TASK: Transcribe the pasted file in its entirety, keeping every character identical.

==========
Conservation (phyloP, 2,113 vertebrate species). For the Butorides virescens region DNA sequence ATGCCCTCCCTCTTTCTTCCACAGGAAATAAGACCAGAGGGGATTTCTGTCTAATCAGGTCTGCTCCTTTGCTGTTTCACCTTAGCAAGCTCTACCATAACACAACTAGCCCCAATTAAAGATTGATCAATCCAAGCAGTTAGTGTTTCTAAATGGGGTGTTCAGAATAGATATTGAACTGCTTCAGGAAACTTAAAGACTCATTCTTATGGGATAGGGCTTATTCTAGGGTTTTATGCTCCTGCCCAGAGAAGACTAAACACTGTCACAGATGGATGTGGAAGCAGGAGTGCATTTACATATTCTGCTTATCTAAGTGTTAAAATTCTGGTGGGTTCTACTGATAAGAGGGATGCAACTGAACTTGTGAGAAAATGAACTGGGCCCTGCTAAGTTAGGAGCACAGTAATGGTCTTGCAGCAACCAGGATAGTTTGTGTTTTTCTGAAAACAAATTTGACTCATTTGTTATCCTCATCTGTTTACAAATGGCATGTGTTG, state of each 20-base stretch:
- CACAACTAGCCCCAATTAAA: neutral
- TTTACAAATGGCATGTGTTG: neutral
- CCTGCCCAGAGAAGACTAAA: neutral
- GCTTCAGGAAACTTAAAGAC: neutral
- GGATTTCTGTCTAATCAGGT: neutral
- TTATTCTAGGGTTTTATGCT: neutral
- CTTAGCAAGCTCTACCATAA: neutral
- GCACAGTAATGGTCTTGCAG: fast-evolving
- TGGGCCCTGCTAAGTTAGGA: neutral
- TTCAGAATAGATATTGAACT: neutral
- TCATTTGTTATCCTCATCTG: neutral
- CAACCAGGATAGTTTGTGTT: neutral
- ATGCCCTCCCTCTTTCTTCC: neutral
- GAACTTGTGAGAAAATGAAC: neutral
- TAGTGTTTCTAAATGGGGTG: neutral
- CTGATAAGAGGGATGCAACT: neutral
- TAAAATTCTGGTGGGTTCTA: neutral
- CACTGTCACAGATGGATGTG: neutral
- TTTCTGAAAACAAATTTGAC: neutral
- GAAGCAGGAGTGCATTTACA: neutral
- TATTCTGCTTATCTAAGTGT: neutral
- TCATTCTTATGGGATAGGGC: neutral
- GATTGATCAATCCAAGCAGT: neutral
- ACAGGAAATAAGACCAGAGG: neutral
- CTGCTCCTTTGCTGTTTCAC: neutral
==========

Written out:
Conservation (phyloP, 2,113 vertebrate species). For the Butorides virescens region DNA sequence ATGCCCTCCCTCTTTCTTCCACAGGAAATAAGACCAGAGGGGATTTCTGTCTAATCAGGTCTGCTCCTTTGCTGTTTCACCTTAGCAAGCTCTACCATAACACAACTAGCCCCAATTAAAGATTGATCAATCCAAGCAGTTAGTGTTTCTAAATGGGGTGTTCAGAATAGATATTGAACTGCTTCAGGAAACTTAAAGACTCATTCTTATGGGATAGGGCTTATTCTAGGGTTTTATGCTCCTGCCCAGAGAAGACTAAACACTGTCACAGATGGATGTGGAAGCAGGAGTGCATTTACATATTCTGCTTATCTAAGTGTTAAAATTCTGGTGGGTTCTACTGATAAGAGGGATGCAACTGAACTTGTGAGAAAATGAACTGGGCCCTGCTAAGTTAGGAGCACAGTAATGGTCTTGCAGCAACCAGGATAGTTTGTGTTTTTCTGAAAACAAATTTGACTCATTTGTTATCCTCATCTGTTTACAAATGGCATGTGTTG, state of each 20-base stretch:
- CACAACTAGCCCCAATTAAA: neutral
- TTTACAAATGGCATGTGTTG: neutral
- CCTGCCCAGAGAAGACTAAA: neutral
- GCTTCAGGAAACTTAAAGAC: neutral
- GGATTTCTGTCTAATCAGGT: neutral
- TTATTCTAGGGTTTTATGCT: neutral
- CTTAGCAAGCTCTACCATAA: neutral
- GCACAGTAATGGTCTTGCAG: fast-evolving
- TGGGCCCTGCTAAGTTAGGA: neutral
- TTCAGAATAGATATTGAACT: neutral
- TCATTTGTTATCCTCATCTG: neutral
- CAACCAGGATAGTTTGTGTT: neutral
- ATGCCCTCCCTCTTTCTTCC: neutral
- GAACTTGTGAGAAAATGAAC: neutral
- TAGTGTTTCTAAATGGGGTG: neutral
- CTGATAAGAGGGATGCAACT: neutral
- TAAAATTCTGGTGGGTTCTA: neutral
- CACTGTCACAGATGGATGTG: neutral
- TTTCTGAAAACAAATTTGAC: neutral
- GAAGCAGGAGTGCATTTACA: neutral
- TATTCTGCTTATCTAAGTGT: neutral
- TCATTCTTATGGGATAGGGC: neutral
- GATTGATCAATCCAAGCAGT: neutral
- ACAGGAAATAAGACCAGAGG: neutral
- CTGCTCCTTTGCTGTTTCAC: neutral